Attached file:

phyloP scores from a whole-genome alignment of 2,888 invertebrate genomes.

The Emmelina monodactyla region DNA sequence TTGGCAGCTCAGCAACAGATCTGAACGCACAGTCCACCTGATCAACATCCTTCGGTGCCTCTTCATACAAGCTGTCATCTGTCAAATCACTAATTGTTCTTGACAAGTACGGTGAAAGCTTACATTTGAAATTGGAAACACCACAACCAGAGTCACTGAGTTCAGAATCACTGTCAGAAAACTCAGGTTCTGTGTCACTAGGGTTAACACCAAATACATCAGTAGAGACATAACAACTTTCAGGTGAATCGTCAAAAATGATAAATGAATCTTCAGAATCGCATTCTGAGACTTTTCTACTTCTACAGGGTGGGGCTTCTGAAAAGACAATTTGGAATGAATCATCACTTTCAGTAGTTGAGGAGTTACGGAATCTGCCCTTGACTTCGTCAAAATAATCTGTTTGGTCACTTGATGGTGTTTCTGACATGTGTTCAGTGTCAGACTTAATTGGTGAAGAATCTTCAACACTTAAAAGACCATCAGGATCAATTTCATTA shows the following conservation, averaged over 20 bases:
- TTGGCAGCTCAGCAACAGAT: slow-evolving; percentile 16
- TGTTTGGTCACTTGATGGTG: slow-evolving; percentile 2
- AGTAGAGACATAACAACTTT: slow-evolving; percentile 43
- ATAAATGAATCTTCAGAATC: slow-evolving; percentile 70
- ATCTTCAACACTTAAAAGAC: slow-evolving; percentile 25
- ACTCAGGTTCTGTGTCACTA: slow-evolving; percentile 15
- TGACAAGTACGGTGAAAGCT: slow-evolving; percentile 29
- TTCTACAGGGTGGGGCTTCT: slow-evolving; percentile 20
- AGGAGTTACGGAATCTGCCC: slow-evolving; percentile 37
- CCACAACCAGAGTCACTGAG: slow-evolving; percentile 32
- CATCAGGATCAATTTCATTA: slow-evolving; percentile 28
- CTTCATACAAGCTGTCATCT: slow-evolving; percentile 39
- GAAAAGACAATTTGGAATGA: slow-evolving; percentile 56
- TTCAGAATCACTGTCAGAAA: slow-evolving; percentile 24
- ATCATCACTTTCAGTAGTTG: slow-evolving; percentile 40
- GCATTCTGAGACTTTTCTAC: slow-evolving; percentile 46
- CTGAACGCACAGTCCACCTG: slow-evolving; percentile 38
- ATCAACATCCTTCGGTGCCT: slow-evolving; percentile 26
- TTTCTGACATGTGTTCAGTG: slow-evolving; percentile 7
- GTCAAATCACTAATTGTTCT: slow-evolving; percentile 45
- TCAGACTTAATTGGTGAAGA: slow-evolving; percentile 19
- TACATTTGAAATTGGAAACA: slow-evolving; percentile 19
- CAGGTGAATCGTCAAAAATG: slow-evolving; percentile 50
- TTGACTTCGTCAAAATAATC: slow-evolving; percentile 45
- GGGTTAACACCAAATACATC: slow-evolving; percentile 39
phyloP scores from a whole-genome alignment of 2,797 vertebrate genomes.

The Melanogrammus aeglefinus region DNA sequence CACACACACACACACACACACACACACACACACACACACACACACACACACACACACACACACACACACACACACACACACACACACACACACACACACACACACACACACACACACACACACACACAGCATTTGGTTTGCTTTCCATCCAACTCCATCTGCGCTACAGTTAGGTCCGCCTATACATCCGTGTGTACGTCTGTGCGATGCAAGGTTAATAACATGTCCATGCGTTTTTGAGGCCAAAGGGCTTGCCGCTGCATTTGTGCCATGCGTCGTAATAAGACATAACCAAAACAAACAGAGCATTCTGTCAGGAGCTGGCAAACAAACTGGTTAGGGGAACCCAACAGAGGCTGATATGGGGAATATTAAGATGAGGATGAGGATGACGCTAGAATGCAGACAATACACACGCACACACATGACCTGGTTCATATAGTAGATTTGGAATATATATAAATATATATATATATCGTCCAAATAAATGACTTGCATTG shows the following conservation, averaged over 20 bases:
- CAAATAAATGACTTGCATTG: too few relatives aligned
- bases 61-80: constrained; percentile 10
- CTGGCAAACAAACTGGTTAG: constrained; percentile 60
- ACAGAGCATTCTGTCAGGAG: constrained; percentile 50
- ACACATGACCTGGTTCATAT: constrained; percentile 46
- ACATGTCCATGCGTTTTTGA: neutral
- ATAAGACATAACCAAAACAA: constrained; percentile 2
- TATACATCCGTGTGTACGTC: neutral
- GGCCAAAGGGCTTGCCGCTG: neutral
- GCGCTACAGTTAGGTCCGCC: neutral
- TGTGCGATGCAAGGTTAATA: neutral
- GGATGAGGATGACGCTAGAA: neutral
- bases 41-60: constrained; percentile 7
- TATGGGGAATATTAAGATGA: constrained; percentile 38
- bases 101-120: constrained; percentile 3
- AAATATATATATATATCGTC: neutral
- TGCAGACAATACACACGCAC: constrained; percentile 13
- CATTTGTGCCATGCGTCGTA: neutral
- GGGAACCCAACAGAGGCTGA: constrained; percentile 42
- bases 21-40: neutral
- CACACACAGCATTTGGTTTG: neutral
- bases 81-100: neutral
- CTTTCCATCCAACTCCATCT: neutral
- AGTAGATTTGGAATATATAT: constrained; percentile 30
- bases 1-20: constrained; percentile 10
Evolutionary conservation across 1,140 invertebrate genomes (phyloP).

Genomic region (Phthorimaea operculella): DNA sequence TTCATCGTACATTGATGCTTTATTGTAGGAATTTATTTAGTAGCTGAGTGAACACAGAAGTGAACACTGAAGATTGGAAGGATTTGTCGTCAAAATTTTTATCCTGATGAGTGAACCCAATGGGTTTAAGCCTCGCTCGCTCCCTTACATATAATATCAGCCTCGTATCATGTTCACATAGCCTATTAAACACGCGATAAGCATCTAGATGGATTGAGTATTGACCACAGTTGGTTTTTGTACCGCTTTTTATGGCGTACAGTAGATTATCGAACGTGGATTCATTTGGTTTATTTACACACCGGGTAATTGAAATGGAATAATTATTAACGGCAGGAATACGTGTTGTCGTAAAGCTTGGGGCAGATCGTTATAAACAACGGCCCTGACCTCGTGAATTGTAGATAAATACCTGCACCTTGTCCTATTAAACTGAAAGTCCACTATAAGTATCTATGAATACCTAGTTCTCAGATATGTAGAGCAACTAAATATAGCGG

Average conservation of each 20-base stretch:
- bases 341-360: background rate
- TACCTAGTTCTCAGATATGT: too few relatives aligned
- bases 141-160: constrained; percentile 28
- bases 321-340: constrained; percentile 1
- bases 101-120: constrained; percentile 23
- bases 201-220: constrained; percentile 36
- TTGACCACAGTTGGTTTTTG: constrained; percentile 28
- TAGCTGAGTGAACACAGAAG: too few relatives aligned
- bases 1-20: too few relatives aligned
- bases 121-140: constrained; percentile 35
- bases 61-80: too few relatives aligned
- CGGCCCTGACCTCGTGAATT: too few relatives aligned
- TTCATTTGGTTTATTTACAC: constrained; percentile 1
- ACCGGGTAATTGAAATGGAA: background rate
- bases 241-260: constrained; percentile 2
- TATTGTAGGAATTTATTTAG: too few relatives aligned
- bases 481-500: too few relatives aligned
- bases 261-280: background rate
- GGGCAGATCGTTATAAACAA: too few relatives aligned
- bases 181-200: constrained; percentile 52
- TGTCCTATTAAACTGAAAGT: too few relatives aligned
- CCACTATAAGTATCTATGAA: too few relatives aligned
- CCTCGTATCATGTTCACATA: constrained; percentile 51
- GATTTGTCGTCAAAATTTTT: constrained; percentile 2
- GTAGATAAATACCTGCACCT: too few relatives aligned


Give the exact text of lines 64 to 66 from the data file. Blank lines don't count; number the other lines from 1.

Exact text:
- TTGACCACAGTTGGTTTTTG: constrained; percentile 28
- TAGCTGAGTGAACACAGAAG: too few relatives aligned
- bases 1-20: too few relatives aligned